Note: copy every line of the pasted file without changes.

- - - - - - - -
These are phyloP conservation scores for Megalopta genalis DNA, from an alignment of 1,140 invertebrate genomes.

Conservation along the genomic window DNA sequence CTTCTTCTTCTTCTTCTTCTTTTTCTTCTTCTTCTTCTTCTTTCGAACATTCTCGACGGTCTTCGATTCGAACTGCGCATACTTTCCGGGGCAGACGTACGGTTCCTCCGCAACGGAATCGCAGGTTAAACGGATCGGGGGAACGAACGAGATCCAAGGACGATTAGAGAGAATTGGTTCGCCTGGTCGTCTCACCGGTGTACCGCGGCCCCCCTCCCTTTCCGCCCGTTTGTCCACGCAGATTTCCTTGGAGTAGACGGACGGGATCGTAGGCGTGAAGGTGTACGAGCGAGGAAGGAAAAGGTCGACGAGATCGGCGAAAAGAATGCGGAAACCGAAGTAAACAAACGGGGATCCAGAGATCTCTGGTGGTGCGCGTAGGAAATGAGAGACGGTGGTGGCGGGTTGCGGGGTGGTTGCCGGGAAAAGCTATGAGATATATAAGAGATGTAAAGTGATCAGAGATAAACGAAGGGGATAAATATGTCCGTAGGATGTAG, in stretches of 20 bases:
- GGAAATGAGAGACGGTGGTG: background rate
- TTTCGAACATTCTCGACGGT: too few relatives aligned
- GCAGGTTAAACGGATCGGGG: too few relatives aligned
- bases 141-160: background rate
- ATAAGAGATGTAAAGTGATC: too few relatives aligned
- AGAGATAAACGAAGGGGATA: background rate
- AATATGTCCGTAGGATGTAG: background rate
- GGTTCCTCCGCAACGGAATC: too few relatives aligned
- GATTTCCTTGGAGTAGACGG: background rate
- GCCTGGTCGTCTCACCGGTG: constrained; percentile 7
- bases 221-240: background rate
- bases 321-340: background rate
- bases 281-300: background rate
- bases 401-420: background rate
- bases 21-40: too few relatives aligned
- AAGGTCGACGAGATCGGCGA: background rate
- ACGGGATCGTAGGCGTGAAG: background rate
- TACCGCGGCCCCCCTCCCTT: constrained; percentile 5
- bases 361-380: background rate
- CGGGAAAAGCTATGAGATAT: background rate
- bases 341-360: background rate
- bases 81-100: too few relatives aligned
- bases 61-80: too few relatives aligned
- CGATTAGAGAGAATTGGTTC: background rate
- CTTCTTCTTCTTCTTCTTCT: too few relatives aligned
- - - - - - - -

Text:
These are phyloP conservation scores for Megalopta genalis DNA, from an alignment of 1,140 invertebrate genomes.

Conservation along the genomic window DNA sequence CTTCTTCTTCTTCTTCTTCTTTTTCTTCTTCTTCTTCTTCTTTCGAACATTCTCGACGGTCTTCGATTCGAACTGCGCATACTTTCCGGGGCAGACGTACGGTTCCTCCGCAACGGAATCGCAGGTTAAACGGATCGGGGGAACGAACGAGATCCAAGGACGATTAGAGAGAATTGGTTCGCCTGGTCGTCTCACCGGTGTACCGCGGCCCCCCTCCCTTTCCGCCCGTTTGTCCACGCAGATTTCCTTGGAGTAGACGGACGGGATCGTAGGCGTGAAGGTGTACGAGCGAGGAAGGAAAAGGTCGACGAGATCGGCGAAAAGAATGCGGAAACCGAAGTAAACAAACGGGGATCCAGAGATCTCTGGTGGTGCGCGTAGGAAATGAGAGACGGTGGTGGCGGGTTGCGGGGTGGTTGCCGGGAAAAGCTATGAGATATATAAGAGATGTAAAGTGATCAGAGATAAACGAAGGGGATAAATATGTCCGTAGGATGTAG, in stretches of 20 bases:
- GGAAATGAGAGACGGTGGTG: background rate
- TTTCGAACATTCTCGACGGT: too few relatives aligned
- GCAGGTTAAACGGATCGGGG: too few relatives aligned
- bases 141-160: background rate
- ATAAGAGATGTAAAGTGATC: too few relatives aligned
- AGAGATAAACGAAGGGGATA: background rate
- AATATGTCCGTAGGATGTAG: background rate
- GGTTCCTCCGCAACGGAATC: too few relatives aligned
- GATTTCCTTGGAGTAGACGG: background rate
- GCCTGGTCGTCTCACCGGTG: constrained; percentile 7
- bases 221-240: background rate
- bases 321-340: background rate
- bases 281-300: background rate
- bases 401-420: background rate
- bases 21-40: too few relatives aligned
- AAGGTCGACGAGATCGGCGA: background rate
- ACGGGATCGTAGGCGTGAAG: background rate
- TACCGCGGCCCCCCTCCCTT: constrained; percentile 5
- bases 361-380: background rate
- CGGGAAAAGCTATGAGATAT: background rate
- bases 341-360: background rate
- bases 81-100: too few relatives aligned
- bases 61-80: too few relatives aligned
- CGATTAGAGAGAATTGGTTC: background rate
- CTTCTTCTTCTTCTTCTTCT: too few relatives aligned